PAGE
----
John, I think you're one of the few people in this thread to
appreciate that this ultra fine dust is exactly what I, as OP, am
having problems with.
From all the suggestions I find that the best way (and it's not
great) is where I use a small square of filter-bag material in
between the hose and attachment of a domestic vaccuum cleaner.
All the dust gets drawn in including the fine stuff. The really and
truly fine stuff passes thru the filter material (as a second square
will show) but *hopefully* it gets trapped by the actual dust in the
main vaccuum cleaner bag or by walls of the main bag.
What's left topass thru the bag and then thru the vaccuum's exhaust
filter isn't worth worrying about. The main issue here may be how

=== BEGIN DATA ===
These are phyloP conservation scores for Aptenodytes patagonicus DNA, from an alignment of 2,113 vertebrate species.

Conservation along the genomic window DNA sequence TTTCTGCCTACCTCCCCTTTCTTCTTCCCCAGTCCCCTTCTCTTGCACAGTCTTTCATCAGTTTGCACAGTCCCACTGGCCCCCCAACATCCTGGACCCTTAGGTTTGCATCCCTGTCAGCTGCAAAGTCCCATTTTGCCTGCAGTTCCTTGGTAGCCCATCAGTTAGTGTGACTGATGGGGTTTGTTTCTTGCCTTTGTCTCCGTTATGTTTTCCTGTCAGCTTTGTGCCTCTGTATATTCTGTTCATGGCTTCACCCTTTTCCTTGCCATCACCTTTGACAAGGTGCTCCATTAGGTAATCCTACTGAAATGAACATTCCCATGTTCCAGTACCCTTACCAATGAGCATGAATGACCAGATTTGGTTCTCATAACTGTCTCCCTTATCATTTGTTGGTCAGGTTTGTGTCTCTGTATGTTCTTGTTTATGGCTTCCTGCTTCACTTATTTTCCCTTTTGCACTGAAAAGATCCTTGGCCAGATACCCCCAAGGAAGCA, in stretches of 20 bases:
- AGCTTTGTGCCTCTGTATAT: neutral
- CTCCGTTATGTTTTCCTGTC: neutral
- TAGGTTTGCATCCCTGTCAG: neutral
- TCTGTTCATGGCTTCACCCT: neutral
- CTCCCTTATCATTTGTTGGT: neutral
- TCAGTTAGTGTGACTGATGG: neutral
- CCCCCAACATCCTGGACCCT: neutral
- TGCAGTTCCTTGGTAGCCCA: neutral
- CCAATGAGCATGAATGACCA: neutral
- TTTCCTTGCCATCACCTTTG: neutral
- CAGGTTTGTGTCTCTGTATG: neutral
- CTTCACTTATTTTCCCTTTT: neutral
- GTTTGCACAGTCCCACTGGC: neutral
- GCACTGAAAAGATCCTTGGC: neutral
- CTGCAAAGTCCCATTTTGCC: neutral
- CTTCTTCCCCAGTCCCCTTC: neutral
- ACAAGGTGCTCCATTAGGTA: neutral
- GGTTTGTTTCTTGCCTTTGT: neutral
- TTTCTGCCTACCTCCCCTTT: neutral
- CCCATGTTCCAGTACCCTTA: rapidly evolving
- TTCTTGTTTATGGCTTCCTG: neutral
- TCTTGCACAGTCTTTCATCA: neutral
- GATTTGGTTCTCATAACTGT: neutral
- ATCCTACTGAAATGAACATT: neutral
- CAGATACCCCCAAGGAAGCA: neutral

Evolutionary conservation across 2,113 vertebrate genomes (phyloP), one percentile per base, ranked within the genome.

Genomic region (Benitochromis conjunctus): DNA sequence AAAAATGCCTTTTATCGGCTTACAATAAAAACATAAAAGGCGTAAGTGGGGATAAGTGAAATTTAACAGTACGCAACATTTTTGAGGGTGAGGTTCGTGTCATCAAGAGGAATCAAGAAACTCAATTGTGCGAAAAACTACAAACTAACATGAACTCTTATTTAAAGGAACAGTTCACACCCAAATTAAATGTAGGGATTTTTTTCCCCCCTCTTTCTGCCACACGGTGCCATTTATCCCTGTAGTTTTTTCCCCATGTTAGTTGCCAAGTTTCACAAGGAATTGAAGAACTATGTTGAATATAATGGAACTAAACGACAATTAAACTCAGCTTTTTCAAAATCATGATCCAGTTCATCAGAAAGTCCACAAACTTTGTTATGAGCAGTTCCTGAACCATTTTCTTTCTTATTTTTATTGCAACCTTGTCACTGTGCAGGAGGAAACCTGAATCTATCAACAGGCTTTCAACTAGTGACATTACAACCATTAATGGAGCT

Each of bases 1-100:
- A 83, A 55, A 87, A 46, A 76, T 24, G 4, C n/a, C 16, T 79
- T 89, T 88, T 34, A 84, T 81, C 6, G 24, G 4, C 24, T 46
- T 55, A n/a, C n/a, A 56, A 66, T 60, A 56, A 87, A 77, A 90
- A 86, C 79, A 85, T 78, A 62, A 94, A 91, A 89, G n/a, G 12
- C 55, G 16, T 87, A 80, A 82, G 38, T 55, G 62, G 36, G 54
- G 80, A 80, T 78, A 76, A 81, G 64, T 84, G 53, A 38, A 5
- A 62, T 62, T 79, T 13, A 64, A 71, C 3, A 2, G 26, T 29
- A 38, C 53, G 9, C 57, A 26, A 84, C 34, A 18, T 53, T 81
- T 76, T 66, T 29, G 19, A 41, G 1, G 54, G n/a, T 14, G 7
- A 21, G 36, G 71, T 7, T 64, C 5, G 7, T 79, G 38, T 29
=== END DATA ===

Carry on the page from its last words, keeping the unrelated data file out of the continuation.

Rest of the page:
fast the main bag gets clogged to the point of being useless.
I guess a Dyson-style vaccuum centrifugal cleaner + HEPA filters
would be better at trapping the dust. (Is this correct?) ANd I was
asking in another group if an el-cheapo £30 Bush DD2227B bagless
Cylinder Bagless from Tesco is any good as I could devote it to this
task. See http://snipurl.com/n6h1
"The Bush DD2227B Cylinder Bagless is a 1200W
cyclonic cylinder cleaner. High level of
filtration. 1.5 litre dust capacity."
As often seems to be the case when you have people arguing that black is
white and vice versa, it usually means they are looking at the problem
from different viewpoints (or one of them just likes arguing!)
HEPA filters certainly trap fine dust (probably better than anything